Contact: Michelle Gall, Executive Director 347.857.8647;  Toni Robinson, Consultant 646.302.7068


Brooklyn, NY December 9th and 10th – Non-profit Start-Up, Digital Girl, Inc. joins the world’s largest learning event in history by hosting Hour of Code at Public School 21, Crispus Attucks Elementary School! Digital Girl, Inc will work with the 4th and 5th grade students, hoping to encourage an enthusiastic excitement to learning the concepts of computer programming.

The Hour of Code, organized by, is a global movement reaching tens of millions of students in over 180 countries. Last year 15 million students worldwide learned an hour of code and over 10 million were female! That makes more girls trying computer science in one day, than there has been in total over the last 70 years! By hosting and facilitating this event, Digital Girl, Inc. will help get the Bed-Stuy community involved.

Computer science drives innovation in the US economy and society. Despite a growing demand for jobs in the field, it remains marginalized throughout the US K-12 education system. Technology and software industries suffer from an extreme lack of diversity. Hour of Code is the first step in changing this by allowing students to learn about the discipline of computer science. Last year almost half of all Hour of Code participants were girls, 8% black and 14% Hispanic. Computer Science students on average are only 18% female, 3% black and 8% Hispanic. For more information on the Hour of Code visit

Digital Girl Incorporated is a not for profit organization dedicated to empowering the underserved young girls of Bedford Stuyvesant to pursue careers in STEM disciplines, therefore maximizing their potential to be contributing individuals in society. Newly founded, the Hour of Code program will serve as a soft launch to the many initiatives to come in 2015! For more information on Digital Girl, Inc., contact: Michelle Gall, 347.857.8647.



This Saturday, October 11th, Black Girls Code partners up with YWCA of Brooklyn to present a stellar panel of women of color STEM professionals! The goal of the event is to increase interest of girls in science, technology, engineering, and mathematics career fields (STEM). Statistics show that people of color have been and remain underrepresented in STEM careers. By bringing more events like this one and having more programs like Black Girls Code we can help bring awareness to inner city children of all the possibilities pursuing a career in a STEM discipline can bring! We need to make more options available to them!

October 11th is International Day of the Girl Child, a day devoted to empowering girls around the world. Black Girls Code and YWCA picked a perfect day to introduce young minds to professions they may not even know exist to them! One of the main reasons I strive to open Digital Girl, Inc. is because regardless of the fact that I consistently received citywide test scores of 98 and above in Math and Science, no one ever told me once that I could be a scientist. As silly as it may seem, the truth of the matter is the scientists on TV were usually men with no resemblance my dad. Usually, they didn’t even have his accent, so it never occurred to me that I could very well be on one of those National Geographic shows I loved to watch so much growing up with my dad.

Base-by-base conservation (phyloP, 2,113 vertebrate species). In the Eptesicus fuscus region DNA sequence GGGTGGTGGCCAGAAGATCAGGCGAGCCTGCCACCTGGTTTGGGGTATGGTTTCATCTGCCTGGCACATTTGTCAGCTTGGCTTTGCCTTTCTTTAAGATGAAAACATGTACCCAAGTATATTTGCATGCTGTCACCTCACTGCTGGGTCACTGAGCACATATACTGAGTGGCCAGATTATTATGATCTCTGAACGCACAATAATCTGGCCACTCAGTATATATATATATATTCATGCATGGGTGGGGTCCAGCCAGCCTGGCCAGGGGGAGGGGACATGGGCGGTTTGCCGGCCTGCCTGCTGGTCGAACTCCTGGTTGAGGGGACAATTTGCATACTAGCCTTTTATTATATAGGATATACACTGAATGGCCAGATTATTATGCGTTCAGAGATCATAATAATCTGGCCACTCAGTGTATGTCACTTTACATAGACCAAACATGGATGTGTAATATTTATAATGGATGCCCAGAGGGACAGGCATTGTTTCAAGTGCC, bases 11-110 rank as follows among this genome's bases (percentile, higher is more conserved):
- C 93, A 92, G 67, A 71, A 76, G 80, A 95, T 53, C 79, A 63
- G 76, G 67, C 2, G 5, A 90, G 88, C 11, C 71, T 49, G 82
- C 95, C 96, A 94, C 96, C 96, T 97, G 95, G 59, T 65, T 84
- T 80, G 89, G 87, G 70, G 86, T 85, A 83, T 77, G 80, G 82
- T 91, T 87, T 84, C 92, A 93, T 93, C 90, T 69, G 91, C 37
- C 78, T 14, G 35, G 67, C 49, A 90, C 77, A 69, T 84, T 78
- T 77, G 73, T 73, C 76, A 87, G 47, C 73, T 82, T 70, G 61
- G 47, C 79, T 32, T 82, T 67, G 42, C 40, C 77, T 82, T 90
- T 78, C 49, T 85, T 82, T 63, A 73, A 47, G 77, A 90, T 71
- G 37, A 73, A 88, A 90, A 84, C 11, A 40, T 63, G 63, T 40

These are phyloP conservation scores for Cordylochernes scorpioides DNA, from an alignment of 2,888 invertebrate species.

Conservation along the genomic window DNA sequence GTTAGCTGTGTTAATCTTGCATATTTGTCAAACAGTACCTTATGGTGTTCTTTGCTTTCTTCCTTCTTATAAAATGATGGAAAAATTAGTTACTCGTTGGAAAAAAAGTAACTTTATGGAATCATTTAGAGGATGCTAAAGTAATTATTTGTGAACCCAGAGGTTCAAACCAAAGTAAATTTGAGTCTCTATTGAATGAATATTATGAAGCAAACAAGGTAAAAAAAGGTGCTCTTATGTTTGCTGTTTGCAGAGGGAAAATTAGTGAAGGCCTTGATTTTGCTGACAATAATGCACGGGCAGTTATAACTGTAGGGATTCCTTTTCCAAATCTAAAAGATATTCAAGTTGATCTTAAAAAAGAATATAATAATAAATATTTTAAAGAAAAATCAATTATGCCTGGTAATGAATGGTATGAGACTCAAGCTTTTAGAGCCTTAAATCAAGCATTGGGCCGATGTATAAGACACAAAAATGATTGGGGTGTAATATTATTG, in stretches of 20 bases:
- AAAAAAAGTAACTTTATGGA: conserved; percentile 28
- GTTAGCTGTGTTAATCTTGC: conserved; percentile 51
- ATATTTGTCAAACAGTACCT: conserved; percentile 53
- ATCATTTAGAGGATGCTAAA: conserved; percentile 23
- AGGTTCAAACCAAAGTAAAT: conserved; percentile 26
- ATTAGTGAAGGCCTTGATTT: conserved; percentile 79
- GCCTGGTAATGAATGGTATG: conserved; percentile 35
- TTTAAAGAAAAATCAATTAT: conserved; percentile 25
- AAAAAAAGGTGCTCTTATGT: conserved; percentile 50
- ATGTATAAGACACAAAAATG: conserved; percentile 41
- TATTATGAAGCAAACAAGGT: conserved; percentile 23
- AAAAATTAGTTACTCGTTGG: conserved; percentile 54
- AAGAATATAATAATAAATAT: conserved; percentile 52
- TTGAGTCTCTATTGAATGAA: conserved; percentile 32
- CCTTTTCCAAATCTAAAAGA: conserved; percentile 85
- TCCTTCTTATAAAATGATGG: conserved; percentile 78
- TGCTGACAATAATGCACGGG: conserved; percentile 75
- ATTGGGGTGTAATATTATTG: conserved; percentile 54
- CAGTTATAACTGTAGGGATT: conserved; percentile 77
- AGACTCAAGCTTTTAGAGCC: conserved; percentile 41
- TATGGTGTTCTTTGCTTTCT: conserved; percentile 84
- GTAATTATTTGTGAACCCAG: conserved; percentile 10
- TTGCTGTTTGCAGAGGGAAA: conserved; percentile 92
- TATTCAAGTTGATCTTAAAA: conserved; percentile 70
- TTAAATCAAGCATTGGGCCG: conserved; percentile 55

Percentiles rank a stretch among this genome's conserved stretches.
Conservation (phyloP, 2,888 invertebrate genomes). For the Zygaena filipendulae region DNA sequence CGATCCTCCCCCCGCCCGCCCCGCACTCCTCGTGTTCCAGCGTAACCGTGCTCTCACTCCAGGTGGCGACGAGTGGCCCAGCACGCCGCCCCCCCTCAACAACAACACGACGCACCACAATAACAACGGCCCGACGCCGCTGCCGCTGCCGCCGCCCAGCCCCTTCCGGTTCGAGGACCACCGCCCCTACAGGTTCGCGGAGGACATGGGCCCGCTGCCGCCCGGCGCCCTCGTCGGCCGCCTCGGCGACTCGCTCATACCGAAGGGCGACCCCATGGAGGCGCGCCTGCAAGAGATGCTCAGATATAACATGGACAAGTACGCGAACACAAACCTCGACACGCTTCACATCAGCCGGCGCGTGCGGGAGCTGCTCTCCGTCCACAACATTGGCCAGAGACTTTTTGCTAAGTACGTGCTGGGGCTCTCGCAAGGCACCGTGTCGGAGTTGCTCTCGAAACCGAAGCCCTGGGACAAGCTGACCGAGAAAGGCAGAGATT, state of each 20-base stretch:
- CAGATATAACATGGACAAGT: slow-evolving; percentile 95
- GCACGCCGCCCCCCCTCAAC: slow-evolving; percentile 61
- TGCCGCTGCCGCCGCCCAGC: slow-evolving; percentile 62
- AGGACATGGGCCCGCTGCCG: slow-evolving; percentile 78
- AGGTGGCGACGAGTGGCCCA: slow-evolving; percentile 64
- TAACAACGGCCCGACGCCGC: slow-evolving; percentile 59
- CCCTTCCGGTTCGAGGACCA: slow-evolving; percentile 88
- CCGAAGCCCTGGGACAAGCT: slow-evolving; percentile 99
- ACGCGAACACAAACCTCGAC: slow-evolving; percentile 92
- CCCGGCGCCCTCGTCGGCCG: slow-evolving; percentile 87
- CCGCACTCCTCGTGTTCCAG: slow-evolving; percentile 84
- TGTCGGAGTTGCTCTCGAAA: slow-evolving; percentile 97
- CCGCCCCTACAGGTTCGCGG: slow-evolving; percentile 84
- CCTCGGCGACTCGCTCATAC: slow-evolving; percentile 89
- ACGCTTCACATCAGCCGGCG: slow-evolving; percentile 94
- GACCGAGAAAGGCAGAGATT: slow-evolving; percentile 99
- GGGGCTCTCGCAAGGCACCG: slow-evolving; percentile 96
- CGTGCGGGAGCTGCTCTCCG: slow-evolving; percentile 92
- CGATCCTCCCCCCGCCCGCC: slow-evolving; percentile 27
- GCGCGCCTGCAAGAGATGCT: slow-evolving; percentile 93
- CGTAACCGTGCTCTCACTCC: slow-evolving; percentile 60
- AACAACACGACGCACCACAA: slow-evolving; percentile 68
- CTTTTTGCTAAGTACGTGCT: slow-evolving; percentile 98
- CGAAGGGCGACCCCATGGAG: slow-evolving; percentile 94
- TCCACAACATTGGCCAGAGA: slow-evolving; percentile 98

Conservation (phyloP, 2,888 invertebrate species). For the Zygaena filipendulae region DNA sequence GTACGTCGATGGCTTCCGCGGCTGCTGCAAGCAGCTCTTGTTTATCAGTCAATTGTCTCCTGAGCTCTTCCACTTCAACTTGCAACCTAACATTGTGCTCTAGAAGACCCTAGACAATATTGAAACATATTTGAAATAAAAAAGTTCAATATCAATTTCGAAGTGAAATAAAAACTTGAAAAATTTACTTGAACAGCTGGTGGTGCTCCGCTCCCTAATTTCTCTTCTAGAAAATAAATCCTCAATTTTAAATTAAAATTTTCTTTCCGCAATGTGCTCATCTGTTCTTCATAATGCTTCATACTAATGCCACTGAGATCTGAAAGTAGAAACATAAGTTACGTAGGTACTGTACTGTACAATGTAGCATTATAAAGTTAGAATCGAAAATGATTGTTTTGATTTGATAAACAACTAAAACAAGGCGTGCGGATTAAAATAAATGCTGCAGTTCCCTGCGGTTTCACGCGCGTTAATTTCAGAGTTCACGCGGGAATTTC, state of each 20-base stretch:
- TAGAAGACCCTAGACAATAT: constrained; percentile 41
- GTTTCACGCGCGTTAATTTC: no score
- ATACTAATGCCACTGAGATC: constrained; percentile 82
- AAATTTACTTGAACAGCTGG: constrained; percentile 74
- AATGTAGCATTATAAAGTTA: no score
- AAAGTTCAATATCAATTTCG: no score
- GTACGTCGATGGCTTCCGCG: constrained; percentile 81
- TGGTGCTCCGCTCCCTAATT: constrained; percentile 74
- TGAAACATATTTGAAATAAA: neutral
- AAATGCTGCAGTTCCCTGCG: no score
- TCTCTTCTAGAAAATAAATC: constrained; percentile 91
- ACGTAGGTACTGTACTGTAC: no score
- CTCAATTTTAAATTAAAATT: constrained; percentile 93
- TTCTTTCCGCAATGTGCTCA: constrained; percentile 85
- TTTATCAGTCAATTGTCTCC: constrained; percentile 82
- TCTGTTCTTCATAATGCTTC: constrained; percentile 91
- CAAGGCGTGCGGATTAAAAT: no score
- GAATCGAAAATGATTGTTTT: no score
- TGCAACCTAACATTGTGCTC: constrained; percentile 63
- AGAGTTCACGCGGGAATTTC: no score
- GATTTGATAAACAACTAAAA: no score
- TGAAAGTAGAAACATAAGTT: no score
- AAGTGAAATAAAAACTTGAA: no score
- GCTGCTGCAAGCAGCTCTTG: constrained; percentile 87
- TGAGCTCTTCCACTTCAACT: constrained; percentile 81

“Women and people of color are traditionally vastly underrepresented in STEM fields especially in technology where only 3% of African American women and less than 1% of Latinas receive degrees in computer science. The Women of Color Career Panel will provide girls from all corners of New York City an opportunity to be exposed to a career field in which there will be 1.4 million jobs created by the year 2020,” says Kimberly Bryant, Black Girls CODE Founder & Executive Director.

If more inner city children had access to even 1/8th of those nearly 2 million opportunities, think of the difference that would make to our communities. The strengthening of our communities lay in the empowerment of our youth. We must teach them to become confident, self sufficient, societal leaders. We must teach them to believe in themselves. We must teach them about the power of education and it’s impact on an individual, their lives and the people around them.  Martha Kamber, the YWCA of Brooklyn CEO and President says,  “The YWCA believes that educating girls about their career options, especially in higher paying nontraditional occupations, will not only support women to become leaders in these fields, it will also help close the gender wage gap.” I couldn’t agree more!

When I found out this event was coming to my hometown, I knew I couldn’t miss it! Tickets to this free event are now sold out but I am proud to say that I will be in the building taking pictures and as well as notes! I will use this event to show my local politicians and community leaders how beneficial events like these are and that we need a program like Digital Girl, Inc to be thee vessel of STEM knowledge and awareness to the Bedford-Stuyvesant youth! I hope you will stay tuned to get the highlights and take aways from this amazing event!